The memories of his smash at the turn of last year's race spurred world champion men's doubles rower John Storey to become just the fourth different winner of the Billy Webb Challenge on the Whanganui river yesterday.
Born in Canterbury like Webb himself, Storey powered away to win the 5.7km race by 14 seconds from now two-time runnerup Jordan Parry of Tauranga, with local hero Chris Harris able to steal third from a devastated Waikato lightweight rower Toby Cunliffee-Steel, who stopped rowing in the final strokes because he thought he'd passed the line.
'Mr Billy Webb' Mahe Drysdale had to settle for fifth in his first comeback race after a year's break from competition.
And it all came down to the turn at the buoy after 2.85km, upstream near the Aramoho Rail Bridge, where Storey, who had run into Parry last year, got the clear water and perfect angle this time round and suddenly gained an extra 2-3 boat lengths.
Both Harris and Drysdale were pushed wider than they would have liked in the turning traffic and it translated into big gap heading back down the course to the finish line across from Union Boat Club.
The six-boat elite group, with also included AWRC's national champion Luke Watts among the world and Olympic medallists, headed off a field of 27 rowers in six categories.
Parry made a good start, while local Men's Masters 40+ rower Pat Carroll made a big move up from the D Class line to join the B and C Class groups by heading towards the shoreline and the clear water.
Storey was immediately into his work while Harris was also looking strong on his upstream strokes, but it was Cunliffee-Steel who was surprising with his dogged determination to keep up with Parry and race alongside him.
Cunliffee-Steel, Parry and Harris formed the lead group coming under the Dublin St bridge, while Drysdale was watching developments and feeling comfortable after his pre-race training.
Storey held his line and it was soon him and Parry approaching the buoy turn, just as they did 12 months earlier when Parry had the lead line and Storey miscalculated and bumped into him.
This time, Storey had it down pat and swept through the turn, while Parry was left to rue a momentary hesitation, while Drysdale was trapped outside a wide turning Harris.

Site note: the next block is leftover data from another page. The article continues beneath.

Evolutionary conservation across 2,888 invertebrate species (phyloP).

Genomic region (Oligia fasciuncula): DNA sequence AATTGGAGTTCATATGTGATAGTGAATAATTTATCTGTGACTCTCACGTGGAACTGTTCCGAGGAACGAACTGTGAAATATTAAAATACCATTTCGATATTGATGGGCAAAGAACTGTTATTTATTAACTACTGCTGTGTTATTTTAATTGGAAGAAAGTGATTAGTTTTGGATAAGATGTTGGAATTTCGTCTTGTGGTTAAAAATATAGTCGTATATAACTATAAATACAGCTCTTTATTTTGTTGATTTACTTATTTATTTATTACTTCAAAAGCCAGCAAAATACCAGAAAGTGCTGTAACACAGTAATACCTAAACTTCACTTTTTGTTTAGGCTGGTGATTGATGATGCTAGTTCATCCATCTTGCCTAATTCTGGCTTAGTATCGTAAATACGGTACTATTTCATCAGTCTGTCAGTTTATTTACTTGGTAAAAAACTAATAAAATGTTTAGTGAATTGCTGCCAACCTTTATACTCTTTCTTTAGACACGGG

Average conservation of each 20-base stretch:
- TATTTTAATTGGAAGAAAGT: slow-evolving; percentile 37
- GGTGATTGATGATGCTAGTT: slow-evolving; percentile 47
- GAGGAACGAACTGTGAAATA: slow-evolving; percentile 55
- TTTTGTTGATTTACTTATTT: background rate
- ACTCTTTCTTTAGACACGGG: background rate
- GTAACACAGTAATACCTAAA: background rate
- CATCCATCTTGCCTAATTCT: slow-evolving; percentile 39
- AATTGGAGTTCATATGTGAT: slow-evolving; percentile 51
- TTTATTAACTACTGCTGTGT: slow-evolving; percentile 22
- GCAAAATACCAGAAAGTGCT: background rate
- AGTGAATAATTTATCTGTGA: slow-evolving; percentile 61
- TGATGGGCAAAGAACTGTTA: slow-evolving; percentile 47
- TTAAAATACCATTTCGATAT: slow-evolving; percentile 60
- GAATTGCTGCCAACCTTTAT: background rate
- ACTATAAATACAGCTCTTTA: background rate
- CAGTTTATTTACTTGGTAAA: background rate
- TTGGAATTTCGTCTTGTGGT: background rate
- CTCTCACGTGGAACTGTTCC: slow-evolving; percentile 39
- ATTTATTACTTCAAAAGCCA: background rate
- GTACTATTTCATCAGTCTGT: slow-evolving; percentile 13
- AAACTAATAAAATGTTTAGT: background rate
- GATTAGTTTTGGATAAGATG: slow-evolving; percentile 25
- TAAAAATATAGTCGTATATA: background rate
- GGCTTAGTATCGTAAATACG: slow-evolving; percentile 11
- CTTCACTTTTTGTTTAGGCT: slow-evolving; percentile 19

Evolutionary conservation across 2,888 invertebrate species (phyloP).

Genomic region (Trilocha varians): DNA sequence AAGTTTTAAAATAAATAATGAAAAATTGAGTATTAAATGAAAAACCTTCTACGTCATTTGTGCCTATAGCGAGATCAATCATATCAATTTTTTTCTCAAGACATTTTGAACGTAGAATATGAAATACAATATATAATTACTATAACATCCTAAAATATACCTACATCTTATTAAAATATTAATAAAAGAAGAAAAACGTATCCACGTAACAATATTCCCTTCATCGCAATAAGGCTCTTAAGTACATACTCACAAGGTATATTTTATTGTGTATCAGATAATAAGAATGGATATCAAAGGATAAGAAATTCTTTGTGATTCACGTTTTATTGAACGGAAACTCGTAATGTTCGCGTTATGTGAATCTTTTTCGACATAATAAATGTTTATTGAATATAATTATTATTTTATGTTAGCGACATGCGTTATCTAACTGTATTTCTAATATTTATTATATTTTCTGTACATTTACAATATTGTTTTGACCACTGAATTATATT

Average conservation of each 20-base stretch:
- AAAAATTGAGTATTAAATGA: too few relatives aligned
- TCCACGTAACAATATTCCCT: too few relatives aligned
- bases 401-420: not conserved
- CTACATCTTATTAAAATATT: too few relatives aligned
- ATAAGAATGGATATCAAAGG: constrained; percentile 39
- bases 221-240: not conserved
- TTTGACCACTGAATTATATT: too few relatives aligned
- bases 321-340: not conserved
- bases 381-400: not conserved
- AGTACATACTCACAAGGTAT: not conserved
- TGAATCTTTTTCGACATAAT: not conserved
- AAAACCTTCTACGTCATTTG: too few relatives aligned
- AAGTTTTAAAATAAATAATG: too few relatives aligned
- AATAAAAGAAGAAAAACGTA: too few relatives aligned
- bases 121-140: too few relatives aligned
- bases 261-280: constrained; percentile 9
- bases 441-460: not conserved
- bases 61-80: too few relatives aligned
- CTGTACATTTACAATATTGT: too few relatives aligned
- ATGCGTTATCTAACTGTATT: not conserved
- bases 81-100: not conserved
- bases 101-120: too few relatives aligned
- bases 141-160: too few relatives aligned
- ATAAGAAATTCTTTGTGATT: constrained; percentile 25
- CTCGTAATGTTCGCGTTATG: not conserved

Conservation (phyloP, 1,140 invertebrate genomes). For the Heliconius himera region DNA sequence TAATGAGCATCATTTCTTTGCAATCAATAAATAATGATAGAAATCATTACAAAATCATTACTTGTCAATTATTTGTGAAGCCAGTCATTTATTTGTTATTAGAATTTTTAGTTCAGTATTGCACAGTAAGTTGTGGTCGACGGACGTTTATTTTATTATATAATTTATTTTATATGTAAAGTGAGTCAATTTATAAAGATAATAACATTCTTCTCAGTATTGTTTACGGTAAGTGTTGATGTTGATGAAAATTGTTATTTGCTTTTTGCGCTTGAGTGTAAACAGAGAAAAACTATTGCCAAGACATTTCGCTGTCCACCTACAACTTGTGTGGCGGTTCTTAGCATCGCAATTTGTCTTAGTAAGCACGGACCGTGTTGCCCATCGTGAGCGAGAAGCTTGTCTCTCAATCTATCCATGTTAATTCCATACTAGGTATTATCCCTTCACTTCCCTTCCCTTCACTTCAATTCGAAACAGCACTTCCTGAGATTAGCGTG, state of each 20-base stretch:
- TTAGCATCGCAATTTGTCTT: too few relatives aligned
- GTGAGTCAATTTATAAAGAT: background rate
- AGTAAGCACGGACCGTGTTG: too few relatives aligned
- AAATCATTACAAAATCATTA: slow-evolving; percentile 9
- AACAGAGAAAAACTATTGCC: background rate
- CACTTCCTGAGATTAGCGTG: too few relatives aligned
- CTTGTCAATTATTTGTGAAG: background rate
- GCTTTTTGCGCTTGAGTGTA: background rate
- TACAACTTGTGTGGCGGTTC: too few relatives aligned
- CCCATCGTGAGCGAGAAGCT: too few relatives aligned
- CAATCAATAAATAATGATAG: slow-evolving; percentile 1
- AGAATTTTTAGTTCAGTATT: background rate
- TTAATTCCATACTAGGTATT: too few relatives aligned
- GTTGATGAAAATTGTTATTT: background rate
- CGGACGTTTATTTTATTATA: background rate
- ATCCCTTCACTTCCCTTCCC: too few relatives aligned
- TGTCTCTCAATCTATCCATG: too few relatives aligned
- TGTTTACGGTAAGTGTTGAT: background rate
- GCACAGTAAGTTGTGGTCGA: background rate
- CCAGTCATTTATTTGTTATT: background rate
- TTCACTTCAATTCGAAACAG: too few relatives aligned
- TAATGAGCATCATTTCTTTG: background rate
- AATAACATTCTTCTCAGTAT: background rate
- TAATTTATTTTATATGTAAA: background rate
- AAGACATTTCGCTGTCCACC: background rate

At the 12 minute mark, Storey now had a comfortable lead, forcing the others to increase their stroke rate earlier than the final 500m dash, as Parry was trying to keep up while at the same time keeping an eye on Cunliffee-Steel and Harris, who had the quickest stroke at this point.
It was not even close as the group came back towards the leaders watching on the city-side banks, as Storey was comfortably ahead and pumped his fist as he heard the electronic beep at 21m 27s - around 52 seconds faster than last year's race in difficult windy conditions.
That beep would be a curse for Cunliffe-Steel, because when Parry crossed the line in second place, the Waikato rower was six seconds back and assumed he was also about to cross the line, stopping his strokes.
The local Harris had judged exactly where the line was and powered through his last three strokes to just get the nose of his boat ahead of Cunliffe-Steel's, whose head dropped as he immediately realised his error, with both men registering an identical 21m 47s time.
Having moved close to the shoreline after the turn, Watts was a further 90s back, with Women's Open competitor Brooke Donoghue next, followed by Levi Carroll to lead home the Men's Under 20 field.
Storey had mentioned last year's collision in the pre-race interviews and showed his determination to get to the clear water first this time.
"I think I learnt my lesson from the last one," he said.
"The buoys, I thought they'd be more trapeze, but they were more triangle."
While the lactic burn meant his downstream run was not exactly a Sunday cruise, Storey knew he had it in the bag.
"I didn't have to lift my rate, which was good.
"It's a great event, the water was pleasant."
Parry, who is looking for a seat in an elite New Zealand boat this season as he moves up from the Under 23's, was disappointed to pick up the bridesmaid tag for the second year in a row
"It was a bit of a battle, I think it was good to just take what we learnt last year, and I was lucky to have Chris next to me.
"I just got on a nice, steady pace with him and I knew I'd be ok."
It had all come down to how they handled the turn.
"I saw that John and I were neck and neck, but I should have just launched for the opportunity," Parry said.
"He has this burst in power."
Harris was pleased to have got up to the podium at the last gasp, following the truism you never quit racing until you're more than sure the race is over.
"I had a bit of a stop and look around and knew, 'this isn't the finish line'," he said.
"The turn I found a bit hard, I think I lost a few lengths. You just keep pushing away."
Although his spot was one further back from 2016, Drysdale had felt in stronger condition to regain the trophy, and felt his form will return over the summer season.
"It was a really exciting race today, especially for the first half," he said.
"Just lost a bit round the corner and John had got pretty clear.
"Got a bad position because it was on the outside, there's nothing I could really do.
"It was crash into Chris or wait. Once I lose my rhythm, it's hard to get it back."
Men's Open: John Storey, 21.27; Women's Open: Brooke Donoghue, 24.11; Men's Under 20: Levi Carroll, 24.17; Men's Under 17: Blake Hogan, 25.11; Men's Masters 40+: Pat Carroll, 24.50; Men's Masters 60+: Trevor Rush, 26.53; Women's Under 20: Jamie Harris, 26.40; Women's Under 17: Siena McLean 29.44; Women's Masters 40+: Phillipa Baker-Hogan 27.15.